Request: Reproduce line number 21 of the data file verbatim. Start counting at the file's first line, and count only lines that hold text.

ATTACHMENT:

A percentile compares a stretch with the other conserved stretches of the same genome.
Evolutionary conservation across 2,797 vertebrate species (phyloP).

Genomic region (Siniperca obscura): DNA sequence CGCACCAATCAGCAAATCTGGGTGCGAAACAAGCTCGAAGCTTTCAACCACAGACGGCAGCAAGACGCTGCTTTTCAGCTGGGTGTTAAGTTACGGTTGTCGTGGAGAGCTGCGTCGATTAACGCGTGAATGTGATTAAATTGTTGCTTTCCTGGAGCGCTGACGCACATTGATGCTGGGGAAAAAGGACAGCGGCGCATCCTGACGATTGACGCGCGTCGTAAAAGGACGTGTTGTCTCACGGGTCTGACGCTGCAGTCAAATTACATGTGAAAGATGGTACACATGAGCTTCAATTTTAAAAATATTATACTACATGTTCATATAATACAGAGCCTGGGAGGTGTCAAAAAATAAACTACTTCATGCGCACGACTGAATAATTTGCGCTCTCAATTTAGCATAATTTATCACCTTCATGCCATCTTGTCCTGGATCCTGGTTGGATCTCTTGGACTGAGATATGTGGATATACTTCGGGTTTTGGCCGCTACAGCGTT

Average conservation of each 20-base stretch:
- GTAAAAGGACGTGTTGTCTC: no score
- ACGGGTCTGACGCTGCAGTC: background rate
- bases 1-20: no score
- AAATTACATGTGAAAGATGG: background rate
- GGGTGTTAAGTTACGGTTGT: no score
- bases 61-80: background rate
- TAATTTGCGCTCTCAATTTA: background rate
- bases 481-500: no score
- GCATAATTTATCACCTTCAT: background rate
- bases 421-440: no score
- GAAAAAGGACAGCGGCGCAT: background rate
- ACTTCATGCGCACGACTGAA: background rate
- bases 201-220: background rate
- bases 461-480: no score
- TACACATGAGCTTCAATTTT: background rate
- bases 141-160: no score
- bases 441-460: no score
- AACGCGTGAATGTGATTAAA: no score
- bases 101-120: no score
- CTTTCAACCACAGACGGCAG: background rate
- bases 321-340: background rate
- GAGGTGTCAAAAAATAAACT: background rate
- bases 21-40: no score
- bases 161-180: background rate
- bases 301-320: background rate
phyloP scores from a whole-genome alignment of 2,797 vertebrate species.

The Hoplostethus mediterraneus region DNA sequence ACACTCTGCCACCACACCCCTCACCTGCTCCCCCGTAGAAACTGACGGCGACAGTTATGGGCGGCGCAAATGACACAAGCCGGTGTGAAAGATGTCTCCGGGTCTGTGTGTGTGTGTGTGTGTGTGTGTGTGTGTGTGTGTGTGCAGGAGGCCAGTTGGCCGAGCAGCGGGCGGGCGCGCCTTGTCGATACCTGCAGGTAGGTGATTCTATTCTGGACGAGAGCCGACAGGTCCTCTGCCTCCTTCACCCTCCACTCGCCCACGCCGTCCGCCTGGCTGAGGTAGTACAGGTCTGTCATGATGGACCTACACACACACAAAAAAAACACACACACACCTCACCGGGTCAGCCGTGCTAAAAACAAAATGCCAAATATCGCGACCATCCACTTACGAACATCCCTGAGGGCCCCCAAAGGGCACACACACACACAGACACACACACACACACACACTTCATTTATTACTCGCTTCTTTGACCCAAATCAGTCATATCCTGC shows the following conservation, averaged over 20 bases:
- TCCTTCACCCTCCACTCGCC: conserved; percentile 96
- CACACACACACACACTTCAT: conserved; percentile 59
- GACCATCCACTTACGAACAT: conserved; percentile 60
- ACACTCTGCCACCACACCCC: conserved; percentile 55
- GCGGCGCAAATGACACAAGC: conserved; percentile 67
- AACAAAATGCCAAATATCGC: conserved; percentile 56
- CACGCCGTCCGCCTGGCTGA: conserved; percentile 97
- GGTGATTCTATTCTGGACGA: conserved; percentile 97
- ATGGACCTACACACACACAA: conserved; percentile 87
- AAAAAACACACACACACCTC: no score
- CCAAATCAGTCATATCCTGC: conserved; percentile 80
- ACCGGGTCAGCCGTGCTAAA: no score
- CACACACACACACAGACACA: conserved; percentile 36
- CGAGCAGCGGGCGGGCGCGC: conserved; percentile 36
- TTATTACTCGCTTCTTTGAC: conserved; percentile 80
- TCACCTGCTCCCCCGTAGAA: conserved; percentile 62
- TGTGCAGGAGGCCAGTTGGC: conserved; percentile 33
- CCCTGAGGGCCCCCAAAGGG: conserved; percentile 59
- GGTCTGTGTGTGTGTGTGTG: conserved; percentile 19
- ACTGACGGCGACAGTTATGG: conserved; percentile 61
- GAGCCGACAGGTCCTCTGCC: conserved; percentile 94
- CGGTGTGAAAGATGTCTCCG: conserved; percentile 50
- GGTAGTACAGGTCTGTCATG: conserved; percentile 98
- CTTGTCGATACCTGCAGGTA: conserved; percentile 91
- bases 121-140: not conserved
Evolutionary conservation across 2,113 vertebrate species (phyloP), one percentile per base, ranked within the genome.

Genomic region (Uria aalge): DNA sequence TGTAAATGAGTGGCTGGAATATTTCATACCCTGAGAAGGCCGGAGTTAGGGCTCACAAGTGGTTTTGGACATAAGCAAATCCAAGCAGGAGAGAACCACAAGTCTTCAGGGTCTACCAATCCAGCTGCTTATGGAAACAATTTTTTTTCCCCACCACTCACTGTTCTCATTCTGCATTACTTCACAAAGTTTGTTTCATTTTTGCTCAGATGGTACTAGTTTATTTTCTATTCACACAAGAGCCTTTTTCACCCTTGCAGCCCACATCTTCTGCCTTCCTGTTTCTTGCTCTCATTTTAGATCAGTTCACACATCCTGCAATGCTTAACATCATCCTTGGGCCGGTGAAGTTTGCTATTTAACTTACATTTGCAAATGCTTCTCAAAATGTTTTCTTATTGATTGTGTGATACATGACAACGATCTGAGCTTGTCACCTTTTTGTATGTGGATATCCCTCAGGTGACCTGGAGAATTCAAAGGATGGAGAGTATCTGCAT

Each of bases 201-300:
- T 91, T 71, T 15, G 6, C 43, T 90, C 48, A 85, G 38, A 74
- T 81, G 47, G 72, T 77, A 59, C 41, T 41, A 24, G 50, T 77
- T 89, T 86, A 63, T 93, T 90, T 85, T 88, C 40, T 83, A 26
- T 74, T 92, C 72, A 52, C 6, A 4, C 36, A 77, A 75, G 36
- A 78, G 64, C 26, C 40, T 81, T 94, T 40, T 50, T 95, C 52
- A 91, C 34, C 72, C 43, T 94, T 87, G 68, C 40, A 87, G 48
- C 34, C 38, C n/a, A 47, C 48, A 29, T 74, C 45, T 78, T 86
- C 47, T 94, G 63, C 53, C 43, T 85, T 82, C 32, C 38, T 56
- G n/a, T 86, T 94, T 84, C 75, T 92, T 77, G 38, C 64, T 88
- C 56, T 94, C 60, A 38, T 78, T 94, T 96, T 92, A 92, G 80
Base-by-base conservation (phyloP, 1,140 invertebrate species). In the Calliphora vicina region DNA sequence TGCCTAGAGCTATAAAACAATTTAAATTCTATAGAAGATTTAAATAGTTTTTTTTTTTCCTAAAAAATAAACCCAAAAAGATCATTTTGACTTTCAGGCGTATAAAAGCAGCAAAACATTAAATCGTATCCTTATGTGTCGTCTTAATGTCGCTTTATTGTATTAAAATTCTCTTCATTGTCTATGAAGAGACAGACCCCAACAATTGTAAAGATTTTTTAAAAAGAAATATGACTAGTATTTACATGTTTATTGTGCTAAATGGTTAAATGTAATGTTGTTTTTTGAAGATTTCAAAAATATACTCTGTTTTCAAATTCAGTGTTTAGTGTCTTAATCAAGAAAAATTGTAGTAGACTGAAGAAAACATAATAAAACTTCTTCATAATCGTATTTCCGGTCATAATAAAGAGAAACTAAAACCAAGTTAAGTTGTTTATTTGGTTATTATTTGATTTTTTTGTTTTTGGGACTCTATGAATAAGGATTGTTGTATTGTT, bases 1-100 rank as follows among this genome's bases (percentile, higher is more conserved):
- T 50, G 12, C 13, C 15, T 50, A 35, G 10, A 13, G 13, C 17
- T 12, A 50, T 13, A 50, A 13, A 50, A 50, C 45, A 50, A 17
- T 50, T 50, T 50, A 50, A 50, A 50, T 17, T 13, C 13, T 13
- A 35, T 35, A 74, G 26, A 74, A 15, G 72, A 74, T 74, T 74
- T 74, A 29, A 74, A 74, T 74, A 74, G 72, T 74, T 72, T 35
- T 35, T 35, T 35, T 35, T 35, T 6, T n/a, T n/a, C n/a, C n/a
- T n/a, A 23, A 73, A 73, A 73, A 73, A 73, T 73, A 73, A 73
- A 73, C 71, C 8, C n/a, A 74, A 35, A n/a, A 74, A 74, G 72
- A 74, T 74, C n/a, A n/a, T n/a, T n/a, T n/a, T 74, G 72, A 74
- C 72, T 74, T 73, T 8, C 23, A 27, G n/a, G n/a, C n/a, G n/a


- bases 441-460: no score